Effective Risk Management in 5 Steps

DiceRisk is inherent in all our projects (and, in fact all we do).  Risks are often considered in an informal way by the project manager when planning and devising project strategies, but a more disciplined approach to risk management minimises threats and maximises opportunities.  This article sets out 5 steps for effective project risk management and provides a risk register template.

As George S Patton (1885 – 1945) said:

Take calculated risks. That is quite different from being rash.

Risk and the Management Process

In project management a ‘risk event’ can be defined as ‘an uncertain event or set of circumstances that, should it occur, will have an effect on achievement of one or more project objectives’. Traditionally, risk has been viewed in a negative light, but more recent practice has been to treat a risk event as being either a threat or an opportunity. Both can be managed through a single risk management process with 5 classic steps as shown in the diagram below.

Risk Management Steps

Risk Management Steps

Step 1: Identify Risks

Use creative thinking techniques to identify threats and opportunities. Consider both the internal and external environment and record the results in your project’s risk register.

Working with a group of people with varied backgrounds and experience will tend to widen and improve the range and quality of the risk identification and the subsequent risk management.

The risk profile changes as the project moves forward, so the risk identification and review is an ongoing process throughout the project’s lifetime.

Step 2: Qualitative Risk Analysis

Qualitative analysis identifies the most serious risks and determines where to focus attention and resources.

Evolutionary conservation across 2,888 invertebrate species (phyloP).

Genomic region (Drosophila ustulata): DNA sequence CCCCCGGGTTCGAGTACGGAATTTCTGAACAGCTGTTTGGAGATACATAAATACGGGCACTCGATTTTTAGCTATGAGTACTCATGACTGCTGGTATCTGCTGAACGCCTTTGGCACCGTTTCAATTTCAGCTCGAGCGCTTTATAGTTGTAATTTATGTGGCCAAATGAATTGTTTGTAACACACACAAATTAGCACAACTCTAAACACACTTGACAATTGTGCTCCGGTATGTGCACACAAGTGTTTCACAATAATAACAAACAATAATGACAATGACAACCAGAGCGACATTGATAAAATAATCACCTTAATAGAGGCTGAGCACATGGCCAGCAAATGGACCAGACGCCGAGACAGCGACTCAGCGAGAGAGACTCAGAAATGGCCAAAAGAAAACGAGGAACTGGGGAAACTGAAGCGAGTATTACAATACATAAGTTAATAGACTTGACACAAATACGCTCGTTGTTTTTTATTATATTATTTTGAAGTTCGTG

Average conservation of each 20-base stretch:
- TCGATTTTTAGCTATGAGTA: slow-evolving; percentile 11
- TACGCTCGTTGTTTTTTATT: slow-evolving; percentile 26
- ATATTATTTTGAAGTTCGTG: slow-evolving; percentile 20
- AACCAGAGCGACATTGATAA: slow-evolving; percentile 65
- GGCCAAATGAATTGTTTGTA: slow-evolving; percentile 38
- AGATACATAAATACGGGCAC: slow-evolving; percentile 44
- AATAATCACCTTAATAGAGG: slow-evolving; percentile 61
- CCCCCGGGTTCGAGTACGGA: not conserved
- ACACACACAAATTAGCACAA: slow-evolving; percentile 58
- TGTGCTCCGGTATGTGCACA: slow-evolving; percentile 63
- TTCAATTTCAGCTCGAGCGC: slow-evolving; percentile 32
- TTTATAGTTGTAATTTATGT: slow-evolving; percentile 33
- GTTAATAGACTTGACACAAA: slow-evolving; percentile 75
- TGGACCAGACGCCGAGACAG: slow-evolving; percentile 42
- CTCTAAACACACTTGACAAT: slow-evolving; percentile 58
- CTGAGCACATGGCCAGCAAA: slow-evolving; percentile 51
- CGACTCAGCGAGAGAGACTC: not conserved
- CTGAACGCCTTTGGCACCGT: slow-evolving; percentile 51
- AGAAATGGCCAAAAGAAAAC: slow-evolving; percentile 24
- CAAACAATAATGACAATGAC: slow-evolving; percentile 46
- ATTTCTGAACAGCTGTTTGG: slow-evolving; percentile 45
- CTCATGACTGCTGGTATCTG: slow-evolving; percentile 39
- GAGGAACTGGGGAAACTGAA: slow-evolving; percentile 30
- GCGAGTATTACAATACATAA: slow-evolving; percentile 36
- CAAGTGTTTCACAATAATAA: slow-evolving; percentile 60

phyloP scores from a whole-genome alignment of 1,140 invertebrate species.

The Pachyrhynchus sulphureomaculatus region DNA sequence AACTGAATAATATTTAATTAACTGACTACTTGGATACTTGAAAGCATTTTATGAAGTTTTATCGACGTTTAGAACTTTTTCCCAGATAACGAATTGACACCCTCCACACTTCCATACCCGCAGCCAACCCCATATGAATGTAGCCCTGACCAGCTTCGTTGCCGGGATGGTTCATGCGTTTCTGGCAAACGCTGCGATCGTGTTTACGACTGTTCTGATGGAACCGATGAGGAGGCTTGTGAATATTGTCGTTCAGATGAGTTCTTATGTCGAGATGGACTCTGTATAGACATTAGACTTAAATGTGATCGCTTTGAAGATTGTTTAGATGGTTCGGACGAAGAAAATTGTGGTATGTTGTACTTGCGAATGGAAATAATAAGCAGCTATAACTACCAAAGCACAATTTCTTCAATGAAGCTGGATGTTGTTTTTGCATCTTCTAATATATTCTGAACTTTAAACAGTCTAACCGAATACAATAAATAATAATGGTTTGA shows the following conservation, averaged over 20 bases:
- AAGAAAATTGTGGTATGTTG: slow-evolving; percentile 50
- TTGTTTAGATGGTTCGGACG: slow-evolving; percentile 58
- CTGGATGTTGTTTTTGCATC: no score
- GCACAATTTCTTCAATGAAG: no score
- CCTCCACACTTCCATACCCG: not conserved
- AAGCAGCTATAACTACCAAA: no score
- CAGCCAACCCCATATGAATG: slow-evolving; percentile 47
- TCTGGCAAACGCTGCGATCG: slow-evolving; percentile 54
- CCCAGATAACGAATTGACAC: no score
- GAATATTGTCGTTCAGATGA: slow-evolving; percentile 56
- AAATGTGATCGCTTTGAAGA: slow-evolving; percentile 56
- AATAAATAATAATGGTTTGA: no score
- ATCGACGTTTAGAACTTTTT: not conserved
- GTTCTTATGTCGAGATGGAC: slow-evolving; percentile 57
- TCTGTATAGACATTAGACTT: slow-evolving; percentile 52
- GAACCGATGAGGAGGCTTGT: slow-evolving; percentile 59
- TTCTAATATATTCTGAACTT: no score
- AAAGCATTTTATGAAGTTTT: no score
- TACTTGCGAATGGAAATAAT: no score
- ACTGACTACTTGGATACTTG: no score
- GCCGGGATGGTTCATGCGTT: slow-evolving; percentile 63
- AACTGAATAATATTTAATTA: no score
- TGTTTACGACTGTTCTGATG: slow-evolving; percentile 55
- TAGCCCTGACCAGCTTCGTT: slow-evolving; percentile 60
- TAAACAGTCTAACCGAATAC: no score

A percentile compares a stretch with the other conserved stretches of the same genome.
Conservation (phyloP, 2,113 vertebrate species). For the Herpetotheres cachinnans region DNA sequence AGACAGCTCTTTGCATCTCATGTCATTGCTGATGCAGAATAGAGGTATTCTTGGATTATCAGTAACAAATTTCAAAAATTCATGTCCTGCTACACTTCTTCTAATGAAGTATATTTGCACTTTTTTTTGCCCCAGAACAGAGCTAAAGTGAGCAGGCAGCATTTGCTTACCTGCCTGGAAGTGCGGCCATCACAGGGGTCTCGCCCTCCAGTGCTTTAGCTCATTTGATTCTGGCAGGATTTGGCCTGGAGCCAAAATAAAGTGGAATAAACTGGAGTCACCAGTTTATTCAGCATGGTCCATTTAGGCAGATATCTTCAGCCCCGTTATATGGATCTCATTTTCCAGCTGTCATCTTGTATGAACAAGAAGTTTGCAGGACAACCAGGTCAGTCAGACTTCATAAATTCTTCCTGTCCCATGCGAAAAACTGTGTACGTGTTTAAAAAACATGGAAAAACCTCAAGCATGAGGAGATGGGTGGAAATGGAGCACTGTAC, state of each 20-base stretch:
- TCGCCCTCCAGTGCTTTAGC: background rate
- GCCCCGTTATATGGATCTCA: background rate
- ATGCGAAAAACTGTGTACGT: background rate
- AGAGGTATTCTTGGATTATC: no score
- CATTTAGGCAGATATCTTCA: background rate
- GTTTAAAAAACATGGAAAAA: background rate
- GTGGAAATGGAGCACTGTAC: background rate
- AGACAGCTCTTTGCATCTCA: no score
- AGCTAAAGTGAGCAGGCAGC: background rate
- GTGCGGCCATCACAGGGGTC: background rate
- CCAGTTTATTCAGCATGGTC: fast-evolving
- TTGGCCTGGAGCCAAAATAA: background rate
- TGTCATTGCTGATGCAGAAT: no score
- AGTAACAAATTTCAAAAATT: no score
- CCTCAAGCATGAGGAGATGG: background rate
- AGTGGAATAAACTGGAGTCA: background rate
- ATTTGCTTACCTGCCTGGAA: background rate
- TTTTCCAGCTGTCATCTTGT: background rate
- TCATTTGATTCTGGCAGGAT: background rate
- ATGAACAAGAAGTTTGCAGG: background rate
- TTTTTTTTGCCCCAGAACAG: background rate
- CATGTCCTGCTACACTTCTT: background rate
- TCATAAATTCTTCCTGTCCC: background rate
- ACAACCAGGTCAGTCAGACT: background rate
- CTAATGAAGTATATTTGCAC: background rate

To determine the seriousness of identified risks the following parameters are normally considered:

  • probability
  • impact
  • proximity

Assessments of probability and impact are subjective with qualitative or numeric criteria most often applied to individual risks.  The level of detail should be appropriate to the project. A five point scale such as that below works well for many projects:

Qualitative Scale Numeric Scale Description
Very Low 1 Unlikely to occur
Low 2 May occur occasionally
Medium/Moderate 3 Is as likely as not to occur
High 4 Is likely to occur
Very High 5 Is almost certain to occur
Qualitative Scale Numeric Scale Description
Very Low 1 Negligible impact
Low 2 Minor impact on time, cost or quality
Medium/Moderate 4 Notable impact on time, cost or quality
High 8 Substantial impact on time, cost or quality
Very High 16 Threatens the success of the Project

Note the use of a ‘doubling’ or ‘weighted’ numeric scale for impact – this avoids a low probability and high impact risk being viewed as much more severe than a risk of high probability with low impact.

Risks are ranked by the value of the product of the probability and impact scales:

Risk Probability Impact Rating
A 2 8 16
B 3 4 12

Proximity is an important factor, but often ignored. By focusing on immediate risks, where it is often too late to take any effective action, we operate in a ‘fire-fighting’ mode.  By thinking ahead, we can often have a wider range of options for risk responses and can manage the risks for a fraction of the potential impact cost.

Risk may be categorised as (see example in the risk register template available at the end of this article):

  • Unacceptable – there is need to spend time, money and resources on responses at the individual risk level.
  • Acceptable – this doesn’t mean that they are ignored, but rather that contingencies (time and/or cost) are created for the group as a whole.

Step 3: Quantitative Risk Assessment

Most managers will be comfortable and familiar with the qualitative analysis of risk described above. However, it’s all a bit meaningless unless the manager puts some thresholds to the qualitative definitions.

What is meant by medium impact? Where does a delay of 4 weeks and additional cost of $50,000 sit in terms of the ‘very low’ to ‘very high’ impact scale for a particular project? To assess risks in a meaningful way it is necessary to define the impacts in relation to a particular project.  The following table shows a general measure of impact: